(c) detecting acoustic energy responsive to the transmitted energy and travelling through the formation by a receiver disposed spaced apart from the receiver array and generating signals corresponding to the detected signals downhole;
and (d) processing the generated signals downhole to compute a parameter of interest.
16. The MWD tool according to claim 12, where in the parameter of interest is selected from a group consisting of (a) acoustic travel time, (b) distance between the MWD
tool and a boundary condition present in the formation; (c) acoustic porosity of the formation, (d) Poisson's ratio, (e) elastic modulii, (f) a mechanical property of the formation surrounding the wellbore, (g) integration of acoustic travel time over a vertical interval of the formation, (h) location of a reflection point, (j) a formation evaluation parameter, (i) pore pressure, (j) data for performing a hydraulic fracture operation, (k) data for determining drill bit type for drilling of the wellbore, (l) a parameter for use in altering the drilling direction if the wellbore, and (m) parameters for use in updating preexisting seismic maps, and (n) a sand control parameter.
17. A measurement-while-drilling ("MWD") tool for use during drilling of a wellbore, comprising:

(a) a tool body;
(b) at least one acoustic transmitter carried by the tool body;
(c) at least one receiver array axially spaced form the at least one transmitter along the tool body, said receiver array containing a plurality of spaced apart receiver elements circumferentially disposed about the tool body, each said receiver element adapted to be independently activated to receive the acoustic energy travelling through the formation in a particular direction; and (d) a processor carried by the tool body, said processor activating the transmitter to propagate the acoustic energy into the formation, activate the receiver elements to detect acoustic energy travelling through the formation and processing the detected energy to determine a parameter of interest.
18. The MWD Tool according to claim 17, wherein the at least one receiver array includes a first receiver array axially spaced apart from a second receiver array along the tool body, each such receiver array having a plurality of receiver elements circumferentially disposed around the tool body.
19. The MWD tool according to claim 18, wherein the processor activates the receiver elements in the first and second receiver arrays in a predetermined order in a manner that discriminates against acoustic energy received from directions other than a desired direction.
20. The MWD tool according to claim 17, wherein the receiver array provides a full wave acoustic train resulting from the activation of the transmitter elements.
21. The MWD tool according to claim 16, wherein the parameter of interest is selected from a group consisting of (a) acoustic travel time, (b) distance between the MWD

tool and a boundary condition present in the formation, (c) acoustic porosity of the formation, (d) Poisson's ratio, (e) elastic modulii, (f) a mechanical property of the formation surrounding the wellbore, (g) integration of acoustic travel time over a vertical interval of the formation, (h) location of a reflection point, (j) a formation evaluation parameter, (i) pore pressure, (j) data for performing a hydraulic fracture operation, (k) data for determining drill bit type for drilling of the wellbore, (1) a geosteering parameter, and (m) parameters for use in updating preexisting seismic maps, and (n) a sand control parameter.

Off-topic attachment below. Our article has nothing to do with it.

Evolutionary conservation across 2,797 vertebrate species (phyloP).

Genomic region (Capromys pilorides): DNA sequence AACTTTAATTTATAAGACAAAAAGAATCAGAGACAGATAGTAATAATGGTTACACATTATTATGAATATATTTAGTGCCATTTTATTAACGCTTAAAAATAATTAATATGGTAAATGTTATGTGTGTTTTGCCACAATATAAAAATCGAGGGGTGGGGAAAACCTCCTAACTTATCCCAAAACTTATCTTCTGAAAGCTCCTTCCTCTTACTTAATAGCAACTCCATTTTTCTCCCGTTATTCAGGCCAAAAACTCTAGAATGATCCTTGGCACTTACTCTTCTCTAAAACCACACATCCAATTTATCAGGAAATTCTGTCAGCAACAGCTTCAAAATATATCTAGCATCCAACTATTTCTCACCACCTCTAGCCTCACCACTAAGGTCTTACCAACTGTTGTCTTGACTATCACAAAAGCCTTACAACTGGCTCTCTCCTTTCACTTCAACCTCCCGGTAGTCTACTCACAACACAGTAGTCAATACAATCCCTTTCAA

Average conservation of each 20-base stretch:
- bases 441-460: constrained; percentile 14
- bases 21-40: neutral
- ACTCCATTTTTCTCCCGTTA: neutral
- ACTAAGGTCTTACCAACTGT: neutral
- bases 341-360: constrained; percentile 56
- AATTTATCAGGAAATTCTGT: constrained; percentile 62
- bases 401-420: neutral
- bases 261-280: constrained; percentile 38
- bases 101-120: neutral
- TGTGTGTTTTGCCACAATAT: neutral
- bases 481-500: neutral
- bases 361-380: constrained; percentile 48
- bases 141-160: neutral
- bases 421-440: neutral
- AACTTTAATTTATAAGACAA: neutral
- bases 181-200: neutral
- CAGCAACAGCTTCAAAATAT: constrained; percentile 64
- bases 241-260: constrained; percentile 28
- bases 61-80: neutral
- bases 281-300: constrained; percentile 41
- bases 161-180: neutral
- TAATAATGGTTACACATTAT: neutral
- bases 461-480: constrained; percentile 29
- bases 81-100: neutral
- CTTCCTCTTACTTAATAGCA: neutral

22. A drilling system for drilling a wellbore, comprising:
(a) a rig;
(b) a drill string having a tubing with a drill bit at a bottom end thereof for drilling the wellbore;
(c) a bottom hole assembly uphole of the drill bit for determining a parameter of interest, said bottomhole assembly comprising:
(i) a tool body;
(ii) a plurality of acoustic transmitter arrays spaced axially along the tool body, each said transmitter array having a plurality of spaced apart transmitter elements circumferentially disposed about the tool body, each said transmitter element adapted to propagate acoustic energy into a formation surrounding the wellbore; and (ii) a receiver array axially disposed along the tool body spaced apart from the plurality of transmitter arrays, said receiver array having a plurality of spaced apart receiver elements circumferentially disposed about the tool body, each said receiver element providing signals in response to the acoustic energy received by such receiver element;
(d) a downhole processor in the bottomhole assembly, said downhole processor processing signals from the receiver elements and determining the parameter of interest; and (e) a computer at the surface, said computer receiving data from the downhole processor and in response thereto generating command signals relating to the drilling of the wellbore.
CA 2209947 1995-01-12 1996-01-16 A measurement-while-drilling acoustic system employing multiple, segmented transmitters and receivers Expired - Lifetime CA2209947C (en)